APPENDIX D: Annotated Bibliography of Research
Literature



COUNTi BIG HORN



CENSUS DATA



TOTAL POPULATION
CHILDREN UNDER 5
CHILDREN UNDER Itt
WOMEN 15-^^5
FERTILITY RATE
MINORITY PUPULATION
BLACK

SPAIUSH SURNAME
Af'lERICAN iMDiAN
PERSONS 62+




DATA SOURCE

1980 U.S. CENSUS

1981 MATERNAL CHILD HEALTH STUDY, DEPT. OF HEALTH AND ENVIR0NI1ENTAL SCIENCE
1970 CENSUS



NOTES

1. POt'ULATION CHANGE IN 7 COUNTY AREA 1970-1980: 14.35S

2. BIG HORN COUNTY SURROUNDS THE CROW INDIAN RESERVATION. THE NATIVE AMERICAN
POPULATION InCkEASEU FROM 3BX OF THE COUNTY POPULATION IN 19Y0 TO 46^ IN 1980.



58



COUNTY BIG HORN

ALCOHOL AND DRUGS
NEED; ■



COUNTY ! STATE AVE ! 7 COUNTY AVE! RANK



A. PER CAPITA ALCOHOL CONSUMPTION

. 1972



$^6.58



1Q76



36..86_



Jia.21



$nA.03



.19.81.



m^33.



57.53.



3^Q_



63>86



B. ALCOHOL PROGRAM ADMISSION RA.TES/1000



C. HIGHWAY PATROL DUI SUMMONS



D. ALCOHOL RELATED MOTOR VEHICLE ACCIDENTS (1978-81)

jmiAi<-_J_jA]

ACCIDENTS

INJURIES

FATALITIES

E. UNEMPLOYMENT RATE (1979-81)



1978


11.9


7.3


8.1


2


1979


2ii.6


8.0


8.6


1


1980


12,9


6.5


7.0


2


1981


6.4


6.3


5.'*


2





TOTAL


RATE/ 1000


STATE AVG./IOOO


RANK


1979


90


8.1


2.77


1


1980


S7


5.1


1.45


1


.1981


45


4,1


1.7


z



TOTAL ! RATE/ 1000 1


7 CO. AVE,


RANK


. 181 ! 16.3 !


10.5


1


87 ! 7.8 1


5.1


1


20 ! 1.8 1


_.8._... ..


1


COUNTY 1 STATE AVE 1


7 COUNTY AVE


: IRANK


..6..8 , 1 . 5.98 1


4.98


! 1



DEPT. OF INSTITUTIONS, MONTANA COMPREHENSIVE PLAN FOR ALCOHOL AND DRUG
ABUSE PREVENTION, TREATMENT A!ID REHABILITATION; DEPT. OF REVENUE: MONTANA
VITAL SSTATISTICS; DEPT OF JUSTICE, HIGHWAY SAFETY DIVISION; CENSUS DATA;
DEPT. OF ADMINISTRATION,
SERV ICE DATA

A. PROVIDERS

OUTPATIENT: BIG HORN COUNTY HEALTH DEPARTMENT -FAMILY COUNSELOR AND
ALCOHOL AND DRUG THERAPIST

INPATIENT: DEPENDS ON ABILITY OF CLIENT TO PAY, AND CLIENT PREFERENCE.
RIMROCK, (BILLINGS), GALEN, GLASGOW, HILLTOP (HAVRE)

B. ACTIVITY REPORTS:

# OF FIRST ADMISSIONS TO ALCOHOL PROGRAMS DURING 1981 124

NOTES :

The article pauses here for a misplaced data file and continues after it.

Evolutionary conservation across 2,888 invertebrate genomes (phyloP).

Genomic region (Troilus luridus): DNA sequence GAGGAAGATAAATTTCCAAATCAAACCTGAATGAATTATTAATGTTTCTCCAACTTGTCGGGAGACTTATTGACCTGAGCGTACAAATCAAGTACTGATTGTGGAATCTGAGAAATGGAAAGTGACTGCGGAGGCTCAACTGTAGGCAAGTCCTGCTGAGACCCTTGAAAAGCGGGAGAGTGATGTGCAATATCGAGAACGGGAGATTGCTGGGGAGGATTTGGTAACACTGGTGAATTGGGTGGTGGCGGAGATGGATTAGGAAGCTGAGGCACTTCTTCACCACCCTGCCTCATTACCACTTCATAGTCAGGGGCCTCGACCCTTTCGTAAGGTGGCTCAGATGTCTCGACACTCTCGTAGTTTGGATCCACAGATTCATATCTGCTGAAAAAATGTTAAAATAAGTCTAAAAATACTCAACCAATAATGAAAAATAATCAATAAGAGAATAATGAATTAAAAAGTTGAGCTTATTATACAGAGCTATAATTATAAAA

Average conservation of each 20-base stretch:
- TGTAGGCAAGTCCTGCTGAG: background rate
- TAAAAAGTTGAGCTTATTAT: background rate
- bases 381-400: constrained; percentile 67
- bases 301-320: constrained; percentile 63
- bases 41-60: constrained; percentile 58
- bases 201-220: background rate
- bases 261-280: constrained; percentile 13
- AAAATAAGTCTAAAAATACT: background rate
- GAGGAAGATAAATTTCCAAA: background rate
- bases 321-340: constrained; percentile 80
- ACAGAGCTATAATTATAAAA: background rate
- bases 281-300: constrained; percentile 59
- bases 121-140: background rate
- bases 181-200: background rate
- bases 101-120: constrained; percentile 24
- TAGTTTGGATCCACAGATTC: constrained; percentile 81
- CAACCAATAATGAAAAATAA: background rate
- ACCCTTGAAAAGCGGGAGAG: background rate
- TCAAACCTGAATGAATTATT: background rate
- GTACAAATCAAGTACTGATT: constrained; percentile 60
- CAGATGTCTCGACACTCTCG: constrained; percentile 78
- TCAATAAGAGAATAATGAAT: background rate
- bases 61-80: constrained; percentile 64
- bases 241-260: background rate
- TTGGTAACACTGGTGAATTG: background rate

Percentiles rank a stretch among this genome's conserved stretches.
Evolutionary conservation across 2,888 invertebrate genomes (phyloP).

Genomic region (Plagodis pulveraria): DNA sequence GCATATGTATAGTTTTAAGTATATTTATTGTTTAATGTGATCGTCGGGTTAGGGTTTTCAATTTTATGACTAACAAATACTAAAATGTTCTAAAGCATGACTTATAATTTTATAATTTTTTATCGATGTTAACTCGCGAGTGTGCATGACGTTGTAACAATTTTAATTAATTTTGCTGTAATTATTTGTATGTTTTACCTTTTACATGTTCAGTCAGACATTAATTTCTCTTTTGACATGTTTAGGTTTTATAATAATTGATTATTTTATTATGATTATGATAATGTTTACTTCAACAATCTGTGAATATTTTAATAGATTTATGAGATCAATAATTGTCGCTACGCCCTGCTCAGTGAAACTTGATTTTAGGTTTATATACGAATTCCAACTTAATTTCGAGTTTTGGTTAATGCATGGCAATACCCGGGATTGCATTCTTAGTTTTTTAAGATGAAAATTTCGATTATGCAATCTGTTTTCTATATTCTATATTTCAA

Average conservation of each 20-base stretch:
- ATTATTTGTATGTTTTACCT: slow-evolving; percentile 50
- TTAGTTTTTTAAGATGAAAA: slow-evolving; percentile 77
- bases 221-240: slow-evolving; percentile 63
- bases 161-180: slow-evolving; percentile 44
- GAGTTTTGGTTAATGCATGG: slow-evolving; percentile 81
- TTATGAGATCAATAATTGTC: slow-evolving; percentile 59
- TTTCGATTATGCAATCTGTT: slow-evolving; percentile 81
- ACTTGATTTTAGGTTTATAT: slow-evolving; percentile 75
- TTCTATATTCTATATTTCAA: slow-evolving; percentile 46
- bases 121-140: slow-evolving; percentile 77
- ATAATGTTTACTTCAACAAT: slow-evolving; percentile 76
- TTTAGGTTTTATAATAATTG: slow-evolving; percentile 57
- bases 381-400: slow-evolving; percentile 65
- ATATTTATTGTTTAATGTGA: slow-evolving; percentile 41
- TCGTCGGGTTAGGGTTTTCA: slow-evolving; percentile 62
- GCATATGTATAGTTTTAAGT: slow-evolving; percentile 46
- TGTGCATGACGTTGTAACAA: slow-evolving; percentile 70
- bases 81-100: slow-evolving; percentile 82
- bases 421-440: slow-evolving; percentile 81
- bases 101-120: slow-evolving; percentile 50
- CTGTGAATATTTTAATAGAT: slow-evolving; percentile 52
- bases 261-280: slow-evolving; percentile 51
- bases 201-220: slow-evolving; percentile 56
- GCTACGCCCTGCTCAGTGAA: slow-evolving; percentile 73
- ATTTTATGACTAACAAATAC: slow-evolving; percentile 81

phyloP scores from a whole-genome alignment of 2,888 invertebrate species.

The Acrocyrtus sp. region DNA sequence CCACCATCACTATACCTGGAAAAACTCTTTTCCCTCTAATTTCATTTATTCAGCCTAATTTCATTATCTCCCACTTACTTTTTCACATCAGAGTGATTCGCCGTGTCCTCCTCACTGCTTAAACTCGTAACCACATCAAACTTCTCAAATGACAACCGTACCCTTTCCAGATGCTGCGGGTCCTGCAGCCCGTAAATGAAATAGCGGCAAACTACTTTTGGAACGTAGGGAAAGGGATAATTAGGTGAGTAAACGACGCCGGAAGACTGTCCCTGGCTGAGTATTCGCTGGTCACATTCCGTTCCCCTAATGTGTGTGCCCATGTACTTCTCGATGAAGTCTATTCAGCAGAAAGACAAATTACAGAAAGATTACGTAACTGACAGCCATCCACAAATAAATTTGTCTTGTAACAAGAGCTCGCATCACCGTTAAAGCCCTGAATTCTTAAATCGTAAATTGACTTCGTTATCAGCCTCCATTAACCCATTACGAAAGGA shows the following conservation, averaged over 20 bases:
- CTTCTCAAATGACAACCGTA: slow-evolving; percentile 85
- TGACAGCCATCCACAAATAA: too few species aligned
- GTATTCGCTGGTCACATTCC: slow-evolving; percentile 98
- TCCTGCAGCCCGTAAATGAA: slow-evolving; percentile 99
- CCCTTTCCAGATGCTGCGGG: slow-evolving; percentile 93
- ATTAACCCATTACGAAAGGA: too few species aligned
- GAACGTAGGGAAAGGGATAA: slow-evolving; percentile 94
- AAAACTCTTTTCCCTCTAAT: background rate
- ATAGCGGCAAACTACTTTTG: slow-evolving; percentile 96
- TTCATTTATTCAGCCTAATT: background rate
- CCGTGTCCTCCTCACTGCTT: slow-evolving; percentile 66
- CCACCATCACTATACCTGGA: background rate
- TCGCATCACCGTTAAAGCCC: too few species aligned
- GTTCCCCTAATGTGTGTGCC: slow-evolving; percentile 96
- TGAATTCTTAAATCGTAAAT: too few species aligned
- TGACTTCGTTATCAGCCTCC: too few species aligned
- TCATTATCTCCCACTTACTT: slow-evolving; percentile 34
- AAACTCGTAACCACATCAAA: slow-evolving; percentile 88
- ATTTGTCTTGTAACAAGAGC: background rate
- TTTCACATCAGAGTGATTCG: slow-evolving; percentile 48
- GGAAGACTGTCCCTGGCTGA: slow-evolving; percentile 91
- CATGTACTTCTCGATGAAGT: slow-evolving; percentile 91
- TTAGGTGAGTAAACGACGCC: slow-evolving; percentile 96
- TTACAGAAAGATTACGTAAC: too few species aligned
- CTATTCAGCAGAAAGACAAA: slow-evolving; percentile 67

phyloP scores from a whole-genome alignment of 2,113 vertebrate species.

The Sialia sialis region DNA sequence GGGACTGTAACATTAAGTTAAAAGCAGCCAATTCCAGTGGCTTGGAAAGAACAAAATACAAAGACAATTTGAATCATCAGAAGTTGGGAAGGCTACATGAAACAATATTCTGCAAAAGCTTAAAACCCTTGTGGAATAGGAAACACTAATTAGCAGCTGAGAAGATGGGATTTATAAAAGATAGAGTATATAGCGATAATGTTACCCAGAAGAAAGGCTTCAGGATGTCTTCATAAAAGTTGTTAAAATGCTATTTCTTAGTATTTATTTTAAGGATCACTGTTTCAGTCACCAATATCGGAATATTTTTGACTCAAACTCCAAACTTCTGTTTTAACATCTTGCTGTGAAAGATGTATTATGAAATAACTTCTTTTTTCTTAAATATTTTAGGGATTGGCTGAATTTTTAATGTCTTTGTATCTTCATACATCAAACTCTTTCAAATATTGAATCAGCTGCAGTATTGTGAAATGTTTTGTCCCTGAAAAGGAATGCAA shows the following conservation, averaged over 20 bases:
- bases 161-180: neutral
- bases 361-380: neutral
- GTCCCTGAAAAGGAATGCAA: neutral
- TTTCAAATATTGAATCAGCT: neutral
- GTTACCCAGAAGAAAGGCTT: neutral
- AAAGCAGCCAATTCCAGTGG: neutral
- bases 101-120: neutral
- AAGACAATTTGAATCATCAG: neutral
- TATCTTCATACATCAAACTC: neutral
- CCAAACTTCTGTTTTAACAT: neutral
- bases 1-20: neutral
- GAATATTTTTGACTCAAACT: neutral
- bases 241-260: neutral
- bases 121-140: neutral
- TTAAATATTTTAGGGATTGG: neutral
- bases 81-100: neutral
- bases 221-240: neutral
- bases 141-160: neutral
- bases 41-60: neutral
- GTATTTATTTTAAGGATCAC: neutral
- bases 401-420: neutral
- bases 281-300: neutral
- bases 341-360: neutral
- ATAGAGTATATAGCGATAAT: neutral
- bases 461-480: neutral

1. ALCOHOL/DRUG COUNSELOR NOT AVAILABLE DURING RILL YEAR IN I98I.

2. THE FIRST ADMISSIONS TOTAL FOR 1981 IS AN ESTIMATE BASED ON THE CLIENT
CONTACTS DURING THE THREE MONTH PERIOD FROM JUNE THROUGH AUGUST OF 1982.

3. AFTERCARE AND CONCERNED PERSONS GROUPS HAVE BEEN STARTED, AND MEETINGS ARE
BEING HELD IN THREE TOWNS IN THE COUNTY.



59



COUNTY ^jG HORN



CRIMINAL JUSTICE



HEED:

A. 1980 CRIME INDEX REPORT



CRIMES AGAINST PERSONS
CRIMES AGAINST PROPERIT
TOTAL CRIMES



CRIME HATE per 100,000



SWKH.



-2^j22^



_3mL,I.



STATE AVERAGE



_ai5^7






J^DDMl AVE! RANK



jmA.



J3L\t^.



.3607...1



1



C. PROBATION AND PAROLE CASELOADS

_JQBL-Cim^AP-l-iy£PAgE/MO.

1 97 8 8 06 J ^^.

1 97 9 86Q [__Zi..ii_

1980 1030 ! 85. 8

1981 1069 ! 89.1



-35A



J7.Q1



46.88



D. DISTRICT COURT CASELOAD (1978-81)



k YEAR 4 YR



RATE/



AVE/ CO 7 CO.



CRIMINAL CASES
DOMESTIC RELATIONS
JUVENILE PROBATION
ADOPTION
TOTAL CASES



TOTAL


AVE.


1,000


HQjiiOXiJ.


AVE


RANK


176


i|4


3. 96


3.58 !


_A,58„ .


4


380


95


i_£*36 ,


9.93 !


8^9


5




11.7


1.06


^_UJ__1


K23


5


2"^


6.25


.56


.88 1


_^.82__j


3


1228


1-3PI 1


.ZL.^...


34.2 I


_34-^_-j


. ,2..



DATA S OURCES

DEPT. OF JUSTICE: CRIME INDEX REPORT; DISTRICT COURT CASELOAD STATISTICS;
DEPT. OF JUSTICE: OFFENSE AND ACTIVITY REPORT (STARTING 7/1/82);
DEPT. OF INSTITUTIONS: PAROLE AND PROBATION CASELOAD STATISTICS.